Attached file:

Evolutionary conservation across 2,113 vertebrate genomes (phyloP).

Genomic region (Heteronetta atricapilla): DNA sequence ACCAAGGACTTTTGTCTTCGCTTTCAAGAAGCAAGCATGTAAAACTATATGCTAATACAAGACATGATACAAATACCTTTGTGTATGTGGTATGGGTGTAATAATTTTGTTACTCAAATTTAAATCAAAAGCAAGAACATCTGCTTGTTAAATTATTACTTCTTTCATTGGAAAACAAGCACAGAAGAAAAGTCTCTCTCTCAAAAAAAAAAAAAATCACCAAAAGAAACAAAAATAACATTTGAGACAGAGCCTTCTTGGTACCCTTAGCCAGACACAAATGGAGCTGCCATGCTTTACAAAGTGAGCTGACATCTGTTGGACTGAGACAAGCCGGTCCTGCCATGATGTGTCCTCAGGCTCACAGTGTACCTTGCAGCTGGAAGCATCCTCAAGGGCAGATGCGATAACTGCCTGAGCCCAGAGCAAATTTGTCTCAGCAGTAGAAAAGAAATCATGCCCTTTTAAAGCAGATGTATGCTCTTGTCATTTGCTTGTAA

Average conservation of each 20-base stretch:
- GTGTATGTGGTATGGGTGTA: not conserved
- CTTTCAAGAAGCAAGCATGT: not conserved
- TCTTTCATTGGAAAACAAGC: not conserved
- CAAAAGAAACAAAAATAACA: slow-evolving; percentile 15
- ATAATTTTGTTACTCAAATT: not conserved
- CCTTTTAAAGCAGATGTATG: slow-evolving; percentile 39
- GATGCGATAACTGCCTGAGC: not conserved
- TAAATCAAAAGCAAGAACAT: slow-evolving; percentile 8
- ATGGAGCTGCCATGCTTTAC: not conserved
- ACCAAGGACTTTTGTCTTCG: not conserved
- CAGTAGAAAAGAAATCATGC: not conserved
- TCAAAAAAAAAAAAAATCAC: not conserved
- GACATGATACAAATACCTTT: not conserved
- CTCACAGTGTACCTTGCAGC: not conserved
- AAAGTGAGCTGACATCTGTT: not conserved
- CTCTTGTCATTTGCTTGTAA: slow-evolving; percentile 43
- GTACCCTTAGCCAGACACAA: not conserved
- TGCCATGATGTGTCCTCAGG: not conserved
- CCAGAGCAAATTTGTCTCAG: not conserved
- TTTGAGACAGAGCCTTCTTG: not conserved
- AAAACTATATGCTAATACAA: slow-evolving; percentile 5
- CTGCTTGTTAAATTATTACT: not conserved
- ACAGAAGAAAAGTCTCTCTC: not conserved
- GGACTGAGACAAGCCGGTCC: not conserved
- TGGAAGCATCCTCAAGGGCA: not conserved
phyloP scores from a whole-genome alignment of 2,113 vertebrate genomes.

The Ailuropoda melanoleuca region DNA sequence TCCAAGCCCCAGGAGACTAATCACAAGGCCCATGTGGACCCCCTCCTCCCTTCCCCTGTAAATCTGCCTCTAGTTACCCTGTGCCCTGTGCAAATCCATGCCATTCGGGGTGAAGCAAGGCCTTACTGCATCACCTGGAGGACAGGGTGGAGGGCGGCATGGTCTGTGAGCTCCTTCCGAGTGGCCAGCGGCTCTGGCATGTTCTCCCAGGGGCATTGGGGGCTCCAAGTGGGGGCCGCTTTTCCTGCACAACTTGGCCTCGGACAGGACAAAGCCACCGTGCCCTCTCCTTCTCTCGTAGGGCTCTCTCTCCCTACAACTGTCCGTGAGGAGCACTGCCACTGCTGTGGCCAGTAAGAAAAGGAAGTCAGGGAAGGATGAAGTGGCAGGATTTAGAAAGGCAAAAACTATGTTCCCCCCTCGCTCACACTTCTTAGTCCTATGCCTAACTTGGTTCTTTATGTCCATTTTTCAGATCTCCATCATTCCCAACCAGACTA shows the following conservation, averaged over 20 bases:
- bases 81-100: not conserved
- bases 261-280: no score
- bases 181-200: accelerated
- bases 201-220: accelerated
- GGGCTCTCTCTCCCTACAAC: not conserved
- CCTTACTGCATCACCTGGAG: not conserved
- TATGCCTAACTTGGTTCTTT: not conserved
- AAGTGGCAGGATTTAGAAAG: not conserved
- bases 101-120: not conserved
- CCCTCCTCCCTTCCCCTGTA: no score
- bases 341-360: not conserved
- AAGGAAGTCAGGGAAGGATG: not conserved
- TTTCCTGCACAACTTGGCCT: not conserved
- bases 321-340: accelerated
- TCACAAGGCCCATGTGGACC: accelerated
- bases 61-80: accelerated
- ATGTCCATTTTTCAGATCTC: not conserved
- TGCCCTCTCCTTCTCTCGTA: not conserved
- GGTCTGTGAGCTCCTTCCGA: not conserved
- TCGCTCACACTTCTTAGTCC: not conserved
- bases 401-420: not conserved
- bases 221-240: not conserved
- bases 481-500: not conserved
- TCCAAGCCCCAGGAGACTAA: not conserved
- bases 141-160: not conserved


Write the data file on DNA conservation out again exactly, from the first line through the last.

Evolutionary conservation across 2,113 vertebrate genomes (phyloP).

Genomic region (Heteronetta atricapilla): DNA sequence ACCAAGGACTTTTGTCTTCGCTTTCAAGAAGCAAGCATGTAAAACTATATGCTAATACAAGACATGATACAAATACCTTTGTGTATGTGGTATGGGTGTAATAATTTTGTTACTCAAATTTAAATCAAAAGCAAGAACATCTGCTTGTTAAATTATTACTTCTTTCATTGGAAAACAAGCACAGAAGAAAAGTCTCTCTCTCAAAAAAAAAAAAAATCACCAAAAGAAACAAAAATAACATTTGAGACAGAGCCTTCTTGGTACCCTTAGCCAGACACAAATGGAGCTGCCATGCTTTACAAAGTGAGCTGACATCTGTTGGACTGAGACAAGCCGGTCCTGCCATGATGTGTCCTCAGGCTCACAGTGTACCTTGCAGCTGGAAGCATCCTCAAGGGCAGATGCGATAACTGCCTGAGCCCAGAGCAAATTTGTCTCAGCAGTAGAAAAGAAATCATGCCCTTTTAAAGCAGATGTATGCTCTTGTCATTTGCTTGTAA

Average conservation of each 20-base stretch:
- GTGTATGTGGTATGGGTGTA: not conserved
- CTTTCAAGAAGCAAGCATGT: not conserved
- TCTTTCATTGGAAAACAAGC: not conserved
- CAAAAGAAACAAAAATAACA: slow-evolving; percentile 15
- ATAATTTTGTTACTCAAATT: not conserved
- CCTTTTAAAGCAGATGTATG: slow-evolving; percentile 39
- GATGCGATAACTGCCTGAGC: not conserved
- TAAATCAAAAGCAAGAACAT: slow-evolving; percentile 8
- ATGGAGCTGCCATGCTTTAC: not conserved
- ACCAAGGACTTTTGTCTTCG: not conserved
- CAGTAGAAAAGAAATCATGC: not conserved
- TCAAAAAAAAAAAAAATCAC: not conserved
- GACATGATACAAATACCTTT: not conserved
- CTCACAGTGTACCTTGCAGC: not conserved
- AAAGTGAGCTGACATCTGTT: not conserved
- CTCTTGTCATTTGCTTGTAA: slow-evolving; percentile 43
- GTACCCTTAGCCAGACACAA: not conserved
- TGCCATGATGTGTCCTCAGG: not conserved
- CCAGAGCAAATTTGTCTCAG: not conserved
- TTTGAGACAGAGCCTTCTTG: not conserved
- AAAACTATATGCTAATACAA: slow-evolving; percentile 5
- CTGCTTGTTAAATTATTACT: not conserved
- ACAGAAGAAAAGTCTCTCTC: not conserved
- GGACTGAGACAAGCCGGTCC: not conserved
- TGGAAGCATCCTCAAGGGCA: not conserved
phyloP scores from a whole-genome alignment of 2,113 vertebrate genomes.

The Ailuropoda melanoleuca region DNA sequence TCCAAGCCCCAGGAGACTAATCACAAGGCCCATGTGGACCCCCTCCTCCCTTCCCCTGTAAATCTGCCTCTAGTTACCCTGTGCCCTGTGCAAATCCATGCCATTCGGGGTGAAGCAAGGCCTTACTGCATCACCTGGAGGACAGGGTGGAGGGCGGCATGGTCTGTGAGCTCCTTCCGAGTGGCCAGCGGCTCTGGCATGTTCTCCCAGGGGCATTGGGGGCTCCAAGTGGGGGCCGCTTTTCCTGCACAACTTGGCCTCGGACAGGACAAAGCCACCGTGCCCTCTCCTTCTCTCGTAGGGCTCTCTCTCCCTACAACTGTCCGTGAGGAGCACTGCCACTGCTGTGGCCAGTAAGAAAAGGAAGTCAGGGAAGGATGAAGTGGCAGGATTTAGAAAGGCAAAAACTATGTTCCCCCCTCGCTCACACTTCTTAGTCCTATGCCTAACTTGGTTCTTTATGTCCATTTTTCAGATCTCCATCATTCCCAACCAGACTA shows the following conservation, averaged over 20 bases:
- bases 81-100: not conserved
- bases 261-280: no score
- bases 181-200: accelerated
- bases 201-220: accelerated
- GGGCTCTCTCTCCCTACAAC: not conserved
- CCTTACTGCATCACCTGGAG: not conserved
- TATGCCTAACTTGGTTCTTT: not conserved
- AAGTGGCAGGATTTAGAAAG: not conserved
- bases 101-120: not conserved
- CCCTCCTCCCTTCCCCTGTA: no score
- bases 341-360: not conserved
- AAGGAAGTCAGGGAAGGATG: not conserved
- TTTCCTGCACAACTTGGCCT: not conserved
- bases 321-340: accelerated
- TCACAAGGCCCATGTGGACC: accelerated
- bases 61-80: accelerated
- ATGTCCATTTTTCAGATCTC: not conserved
- TGCCCTCTCCTTCTCTCGTA: not conserved
- GGTCTGTGAGCTCCTTCCGA: not conserved
- TCGCTCACACTTCTTAGTCC: not conserved
- bases 401-420: not conserved
- bases 221-240: not conserved
- bases 481-500: not conserved
- TCCAAGCCCCAGGAGACTAA: not conserved
- bases 141-160: not conserved